I guess the reason this stuck with me so is because we share our property with countless wildlife. And for certain, no two days are ever the same. Yesterday, a brown creeper was on one of our trees, a few days ago, a flock of cedar waxwings popped over for a quick visit. We love looking out our windows and seeing life. And on days like today, I can’t help but gain positive feelings from watching nature unfold literally outside my windows. Especially when the elegance is only heightened by the beauty and stillness of the falling snow.

And it is happening more and more ever since we made a few small changes around our property to the tune of native plants. Who would ever have told us that three service berry trees in our front yard would yield so many warblers coming by? And who knew that a low area of cardinal flowers, foam flowers and native grasses would provide coverage for caterpillars and insects that would otherwise be mowed over every week by a heavy piece of machinery? Who knew that a micro meadow would yield so many pollinators on such a small area of land that was otherwise dead grass? Who knew that tree swallows would come to our meadow every spring to breed and raise their young all the way from central and south America?

At my house, we actually live in a National Park. But it’s unique. First, there are no crowds, no waiting lists for camp sites, no entrance fees. Second, our park is our very own, our Homegrown National Park as Doug Tallamy describes it. Third, and probably the best part? We have a lifetime membership.

Doug Tallamy is working so hard to change people’s idea of a beautiful garden. Lines in mowed grass are the lines that are causing destruction to countless wildlife. Birds in decline, pollinators in decline, and whole gamut of biodiversity threatened. Lawns are an ecological dead zone. Yet many homeowner’s pride themselves on how green they can make them, and how leaf-free they can be!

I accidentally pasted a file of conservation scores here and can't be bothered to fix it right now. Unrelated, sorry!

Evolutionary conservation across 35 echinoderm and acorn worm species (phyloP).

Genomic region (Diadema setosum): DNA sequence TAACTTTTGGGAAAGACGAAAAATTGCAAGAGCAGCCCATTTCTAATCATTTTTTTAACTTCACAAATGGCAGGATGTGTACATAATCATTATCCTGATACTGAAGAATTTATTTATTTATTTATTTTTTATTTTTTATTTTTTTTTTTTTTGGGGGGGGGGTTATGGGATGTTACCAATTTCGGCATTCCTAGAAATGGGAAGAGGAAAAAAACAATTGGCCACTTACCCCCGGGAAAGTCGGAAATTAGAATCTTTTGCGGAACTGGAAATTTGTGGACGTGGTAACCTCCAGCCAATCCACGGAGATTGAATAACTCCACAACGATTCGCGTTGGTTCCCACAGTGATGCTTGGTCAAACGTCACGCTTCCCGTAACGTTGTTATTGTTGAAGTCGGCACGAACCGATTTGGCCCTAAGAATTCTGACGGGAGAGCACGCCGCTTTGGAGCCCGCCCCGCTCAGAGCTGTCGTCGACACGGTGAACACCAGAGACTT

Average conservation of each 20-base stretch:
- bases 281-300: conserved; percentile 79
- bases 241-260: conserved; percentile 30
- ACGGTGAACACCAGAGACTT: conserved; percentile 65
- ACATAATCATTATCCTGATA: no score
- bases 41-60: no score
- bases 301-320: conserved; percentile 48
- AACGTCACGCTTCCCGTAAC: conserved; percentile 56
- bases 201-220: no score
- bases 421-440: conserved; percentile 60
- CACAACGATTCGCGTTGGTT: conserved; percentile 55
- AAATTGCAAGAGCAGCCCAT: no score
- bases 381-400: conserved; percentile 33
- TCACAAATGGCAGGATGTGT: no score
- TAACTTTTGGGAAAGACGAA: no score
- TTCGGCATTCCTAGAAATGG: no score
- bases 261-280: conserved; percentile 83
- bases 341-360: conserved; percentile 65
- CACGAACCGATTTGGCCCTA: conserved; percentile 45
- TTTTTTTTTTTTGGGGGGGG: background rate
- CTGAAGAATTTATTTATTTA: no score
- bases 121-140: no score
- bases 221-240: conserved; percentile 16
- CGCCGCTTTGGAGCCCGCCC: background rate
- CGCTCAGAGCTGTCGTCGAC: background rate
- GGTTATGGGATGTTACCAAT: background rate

Although we like nature, we have always felt apart from it; humans are here and nature is someplace else. The idea that we could coexist in the same place at the same time has never been part of the vast Western or Asian cultures. –Doug Tallamy

He encourages homeowners to make small changes (that when added up from neighbor to neighbor and town to town and county to county and state to state can really make a difference). It is with his desire for people to plant native and give back habitats that they can “Get on the Map” and make a difference.

If you have a few extra mins of time, I encourage to read the article here where Doug Tallamy talks about gardening for life. Which if we do not as a collective group of people…well, you really don’t want to know. The stats are saddening.

Even worse…we have never been taught how vital biodiversity is for our own well-being. –Doug Tallamy

And if you have even more time, I highly recommend his book. I have read it once, and I plan on reading it twice. It’s that good. Actually, all of his books are very good!

All the while that this escapade went on of her flying around our park from limb to limb in search of prey, I started to feel a little emotional for her. While there was still evidence on her beak feathers of a moderately recent kill, I was hopeful to see her catch something. She was literally working all day to catch a meal.

The least we can do, is protect her habitat. And better yet, provide a meadow for her favorite meals of voles and chipmunks.

And I can continue to photograph her endless grace as she flies from the east end and to the west end of our own little Homegrown National Park.

Author’s note: Every one of these pictures was taken in one day, within 150 yards of my house.

Good luck, girl, I hope you catch something!